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Thursday, July 7, 2016

Book Recommendation: The Cross of Christ

In last Sunday’s message, we saw that the kind of obedience that gives evidence of our salvation is obedience that springs from faith.  When we obey as a direct result of believing the truth about Christ, ourselves, and the world, God is glorified.  Therefore, as we aspire to walk in faithfulness to the Lord, we should consider meditation on the truths of Scripture to be as important as meditation on the commands of Scripture.  If we want to obey Colossians 3-4, we should dig deep into Colossians 1-2.
If you want to begin to learn to meditate on gospel truths, a great tool is a book by John Stott, entitled, The Cross of Christ.  If there could be such a thing as an exhaustive look at the atonement of Christ, this book would be it.  Stott takes a slow, thoughtful look at the cross from every conceivable angle, assisting the reader in thinking deeply about the significance of what the Lord accomplished there.  

I have read much “cold,” technical theology in my life.  This is not that.  The Cross of Christ reads like devotional literature.  In fact, that is how I am using it right now.  I’m reading it for the second time and am finding a second pass to be just as rich as the first.
The book contains four sections, in which Stott answers questions like, “why is the cross central to Christianity?”  “Why did Jesus die?”  “What exactly was accomplished on the cross?”  “How should Christ’s atonement affect the way that I live?”  You may think you know the answers to those questions, and perhaps you do.  But those of us who have been in the church for many years can become somewhat desensitized to those answers.  Because of familiarity, we neglect to think about many essential truths, and in a practical sense, we forget them.  A journey through Stott’s answers to these and other questions has re-sensitized me and I believe it would do the same for you.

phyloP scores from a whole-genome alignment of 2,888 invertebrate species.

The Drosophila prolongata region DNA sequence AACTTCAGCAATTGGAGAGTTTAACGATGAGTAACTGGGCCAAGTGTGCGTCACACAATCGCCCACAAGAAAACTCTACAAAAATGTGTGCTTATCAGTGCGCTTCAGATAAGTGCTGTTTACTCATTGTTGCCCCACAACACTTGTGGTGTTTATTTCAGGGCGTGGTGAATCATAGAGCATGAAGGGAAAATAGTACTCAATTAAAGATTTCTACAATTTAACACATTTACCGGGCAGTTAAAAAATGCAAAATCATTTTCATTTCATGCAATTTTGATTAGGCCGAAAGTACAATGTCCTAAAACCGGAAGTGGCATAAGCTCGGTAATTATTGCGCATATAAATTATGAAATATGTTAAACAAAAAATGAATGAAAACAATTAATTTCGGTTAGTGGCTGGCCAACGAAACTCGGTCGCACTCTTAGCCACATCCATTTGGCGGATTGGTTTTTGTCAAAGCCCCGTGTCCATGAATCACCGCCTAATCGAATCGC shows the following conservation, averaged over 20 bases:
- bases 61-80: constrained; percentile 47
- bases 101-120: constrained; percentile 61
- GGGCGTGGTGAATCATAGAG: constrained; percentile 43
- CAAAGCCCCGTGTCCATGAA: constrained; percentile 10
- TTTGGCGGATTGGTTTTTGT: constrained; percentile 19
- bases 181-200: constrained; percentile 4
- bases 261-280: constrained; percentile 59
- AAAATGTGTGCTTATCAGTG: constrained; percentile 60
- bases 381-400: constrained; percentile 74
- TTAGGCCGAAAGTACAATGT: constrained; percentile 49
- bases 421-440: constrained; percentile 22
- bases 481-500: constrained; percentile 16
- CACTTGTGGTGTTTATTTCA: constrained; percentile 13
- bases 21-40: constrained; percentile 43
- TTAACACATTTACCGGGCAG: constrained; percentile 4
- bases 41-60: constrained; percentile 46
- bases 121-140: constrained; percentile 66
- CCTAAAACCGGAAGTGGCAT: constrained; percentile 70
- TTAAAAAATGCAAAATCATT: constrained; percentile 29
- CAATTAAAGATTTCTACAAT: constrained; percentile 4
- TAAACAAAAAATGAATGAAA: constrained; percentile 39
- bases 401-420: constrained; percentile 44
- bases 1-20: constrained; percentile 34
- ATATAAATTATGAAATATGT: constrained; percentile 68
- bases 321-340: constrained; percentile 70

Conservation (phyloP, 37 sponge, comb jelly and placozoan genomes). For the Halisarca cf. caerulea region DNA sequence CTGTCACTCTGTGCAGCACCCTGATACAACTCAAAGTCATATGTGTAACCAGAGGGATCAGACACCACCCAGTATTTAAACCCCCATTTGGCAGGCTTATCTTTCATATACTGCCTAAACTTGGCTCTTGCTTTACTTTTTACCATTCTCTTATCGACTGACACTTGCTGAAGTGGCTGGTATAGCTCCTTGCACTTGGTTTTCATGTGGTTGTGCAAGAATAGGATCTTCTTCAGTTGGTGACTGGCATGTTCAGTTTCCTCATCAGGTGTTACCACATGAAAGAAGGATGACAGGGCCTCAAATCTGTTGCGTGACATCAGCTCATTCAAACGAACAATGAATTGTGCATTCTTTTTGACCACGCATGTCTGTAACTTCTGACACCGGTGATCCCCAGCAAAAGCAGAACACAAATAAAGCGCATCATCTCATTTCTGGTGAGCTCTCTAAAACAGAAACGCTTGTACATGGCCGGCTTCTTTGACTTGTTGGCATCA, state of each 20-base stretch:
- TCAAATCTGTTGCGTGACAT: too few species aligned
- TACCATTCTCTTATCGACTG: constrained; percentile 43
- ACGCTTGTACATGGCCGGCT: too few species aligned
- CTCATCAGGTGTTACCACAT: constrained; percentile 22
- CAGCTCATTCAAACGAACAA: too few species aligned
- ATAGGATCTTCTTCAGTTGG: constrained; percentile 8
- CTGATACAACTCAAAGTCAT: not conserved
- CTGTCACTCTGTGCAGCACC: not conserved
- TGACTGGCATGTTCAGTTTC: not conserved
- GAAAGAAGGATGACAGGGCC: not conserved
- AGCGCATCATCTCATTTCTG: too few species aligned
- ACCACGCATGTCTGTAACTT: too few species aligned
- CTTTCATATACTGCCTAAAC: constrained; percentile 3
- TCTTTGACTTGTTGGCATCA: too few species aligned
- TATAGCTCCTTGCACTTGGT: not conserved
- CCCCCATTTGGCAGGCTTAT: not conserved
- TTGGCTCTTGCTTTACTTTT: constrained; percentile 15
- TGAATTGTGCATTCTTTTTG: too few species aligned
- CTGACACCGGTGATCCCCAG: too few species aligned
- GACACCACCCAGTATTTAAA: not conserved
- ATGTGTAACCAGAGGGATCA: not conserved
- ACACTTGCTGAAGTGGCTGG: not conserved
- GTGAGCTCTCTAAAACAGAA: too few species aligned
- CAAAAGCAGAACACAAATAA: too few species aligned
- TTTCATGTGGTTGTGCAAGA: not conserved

So if you are looking for a good, devotional tool to help you think through the gospel, you couldn’t do better than The Cross of Christ.  By the way, if you are not familiar with John Stott, this book is not a recent addition to the local Christian bookstore.  It is a bona fide modern Christian classic, easily worth your time.  You’ll be blessed by it.
I’d like to leave you with a short excerpt to give you a feel for the style and thoughtfulness of Stott’s writing.  Referring to the Jews and Romans guilty of crucifying the Lord Jesus, he writes:
“More important still, we ourselves are also guilty. If we were in their place, we would have done what they did.  Indeed, we have done it.  For whenever we turn away from Christ, we ‘are crucifying the Son of God all over again and subjecting him to public disgrace’ (Heb. 6:6).  We too sacrifice Jesus to our greed like Judas, to our envy like the priests, to our ambition like Pilate.  ‘Were you there when they crucified my Lord?’ the old negro spiritual asks.  And we must answer, ‘Yes, we were there.’  Not as spectators only but as participants, guilty participants, plotting, scheming, betraying, bargaining, and handing him over to be crucified.  We may try to wash our hands of responsibility like Pilate.  But our attempt will be as futile as his.  For there is blood on our hands.  Before we can begin to see the cross as something done for us (leading to faith and worship), we have to see it as something done by us (leading us to repentance).  Indeed, ‘only the man who is prepared to own his share in the guilt of the cross…may claim his share in its grace.’”

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